Building a Better Web
June 11–12, 2018: Training
June 12–14, 2018: Tutorials & Conference
San Jose, CA

The Future of JavaScript Modules

C J Silverio (npm Inc)
9:00am–9:40am Thursday, June 14, 2018
Future JS and Functional
Location: 210 B/F Level: Intermediate
Secondary topics:  Developer Experience Track: Tools, Platforms, and Techniques, High-level, Technical

Who is this presentation for?

web developers

Prerequisite knowledge

Attendees should be familiar with current javascript development workflows, either targeting the backend with node.js or targeting the browser. They should have some experience with npm packages and with javascript bundling and transpilation tools like babel.

What you'll learn

Attendees will learn how ECMAScript modules differ from CommonJS modules, how the javascript language is changing to accommodate a new module system, key ways in which the systems differ from each other, and how to use code written in the old system in the new system.


JavaScript in browsers has a new module system: ES modules. JavaScript in node.js has had a module system for years: CommonJS modules. JavaScript developers have nearly universally adopted node as the platform of choice for their tooling. Web application frameworks all use command-line tools written in node, pulling shared code from the npm registry, to build applications that run on the browser. Open-source code they find on npm is freely used in these applications.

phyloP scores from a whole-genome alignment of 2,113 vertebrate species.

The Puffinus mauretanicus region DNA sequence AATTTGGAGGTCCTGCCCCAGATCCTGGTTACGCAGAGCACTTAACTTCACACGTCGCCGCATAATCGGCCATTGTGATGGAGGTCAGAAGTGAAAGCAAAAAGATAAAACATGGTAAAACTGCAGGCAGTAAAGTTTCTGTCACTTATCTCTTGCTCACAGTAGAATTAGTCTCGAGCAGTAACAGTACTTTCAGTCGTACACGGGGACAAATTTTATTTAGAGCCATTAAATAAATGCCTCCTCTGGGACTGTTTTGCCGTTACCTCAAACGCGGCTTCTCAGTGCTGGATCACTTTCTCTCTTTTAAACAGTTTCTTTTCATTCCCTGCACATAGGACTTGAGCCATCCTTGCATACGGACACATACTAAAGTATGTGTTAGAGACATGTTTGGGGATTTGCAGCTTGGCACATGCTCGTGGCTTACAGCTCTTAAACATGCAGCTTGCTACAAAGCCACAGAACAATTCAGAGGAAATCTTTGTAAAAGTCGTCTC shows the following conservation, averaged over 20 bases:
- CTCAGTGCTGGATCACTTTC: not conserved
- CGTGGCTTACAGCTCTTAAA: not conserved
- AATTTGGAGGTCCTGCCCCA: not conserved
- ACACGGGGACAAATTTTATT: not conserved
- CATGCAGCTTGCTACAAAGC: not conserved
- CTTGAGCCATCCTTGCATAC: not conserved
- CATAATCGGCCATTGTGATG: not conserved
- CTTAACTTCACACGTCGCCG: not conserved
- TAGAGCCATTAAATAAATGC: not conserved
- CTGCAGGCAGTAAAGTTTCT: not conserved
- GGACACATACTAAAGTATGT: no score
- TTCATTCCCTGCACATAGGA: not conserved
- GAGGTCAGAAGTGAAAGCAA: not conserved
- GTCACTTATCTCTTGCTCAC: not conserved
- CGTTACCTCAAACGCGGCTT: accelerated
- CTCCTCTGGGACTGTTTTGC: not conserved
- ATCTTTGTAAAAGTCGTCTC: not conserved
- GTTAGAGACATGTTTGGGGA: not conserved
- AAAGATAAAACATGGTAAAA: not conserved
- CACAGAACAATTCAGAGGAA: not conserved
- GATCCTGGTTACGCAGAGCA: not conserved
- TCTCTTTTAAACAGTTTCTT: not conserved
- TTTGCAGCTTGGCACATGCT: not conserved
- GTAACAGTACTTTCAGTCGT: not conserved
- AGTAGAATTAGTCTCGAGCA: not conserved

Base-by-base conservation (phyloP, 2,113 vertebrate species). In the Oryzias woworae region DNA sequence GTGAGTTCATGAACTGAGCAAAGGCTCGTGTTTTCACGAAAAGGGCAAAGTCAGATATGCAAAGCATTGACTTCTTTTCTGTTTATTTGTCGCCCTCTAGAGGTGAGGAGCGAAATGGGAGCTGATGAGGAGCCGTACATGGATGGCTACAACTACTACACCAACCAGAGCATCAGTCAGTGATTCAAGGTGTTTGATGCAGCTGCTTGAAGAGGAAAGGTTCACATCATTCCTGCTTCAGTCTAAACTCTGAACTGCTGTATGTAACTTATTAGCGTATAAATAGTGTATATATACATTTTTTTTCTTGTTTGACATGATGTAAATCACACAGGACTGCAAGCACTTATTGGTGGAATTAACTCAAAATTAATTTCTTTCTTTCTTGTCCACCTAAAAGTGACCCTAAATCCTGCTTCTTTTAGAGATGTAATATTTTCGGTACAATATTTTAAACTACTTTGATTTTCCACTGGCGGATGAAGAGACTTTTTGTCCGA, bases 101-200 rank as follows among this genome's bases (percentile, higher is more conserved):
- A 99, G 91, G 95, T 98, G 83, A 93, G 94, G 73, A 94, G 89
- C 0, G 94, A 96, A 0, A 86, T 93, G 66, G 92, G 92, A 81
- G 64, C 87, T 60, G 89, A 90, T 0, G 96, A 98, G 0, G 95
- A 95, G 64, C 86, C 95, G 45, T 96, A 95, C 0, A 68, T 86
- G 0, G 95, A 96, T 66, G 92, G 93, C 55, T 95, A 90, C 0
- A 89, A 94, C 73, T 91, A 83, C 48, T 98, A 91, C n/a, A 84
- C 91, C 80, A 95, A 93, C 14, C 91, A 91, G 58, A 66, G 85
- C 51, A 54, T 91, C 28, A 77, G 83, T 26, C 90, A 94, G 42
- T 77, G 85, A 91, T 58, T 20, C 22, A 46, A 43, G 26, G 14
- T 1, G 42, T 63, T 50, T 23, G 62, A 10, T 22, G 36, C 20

CommonJS modules do not work in the browser, but bundling tools like browserify and webpack have allowed CommonJS modules to be built into browser-ready code. Early implementations of ES modules rely on the CommonJS module system under the hood, as Babel transpiles ESM syntax into CommonJS syntax. The two module systems are incompatible in several interesting ways, but Babel has hidden the differences.

However, with the arrival of browser support for ES modules, developers now expect to be able to write ESM code and have it work everywhere.

In this talk, the CTO of npm will go into detail about what’s new, what you need to know about how to use the new system, and what you need to know to use all the JavaScript that already exists from your new code.

Photo of C J Silverio

C J Silverio

npm Inc

CJ Silverio is the CTO of npm, Inc. Her work allows JavaScript developers all over the world to share code and build modern web applications.

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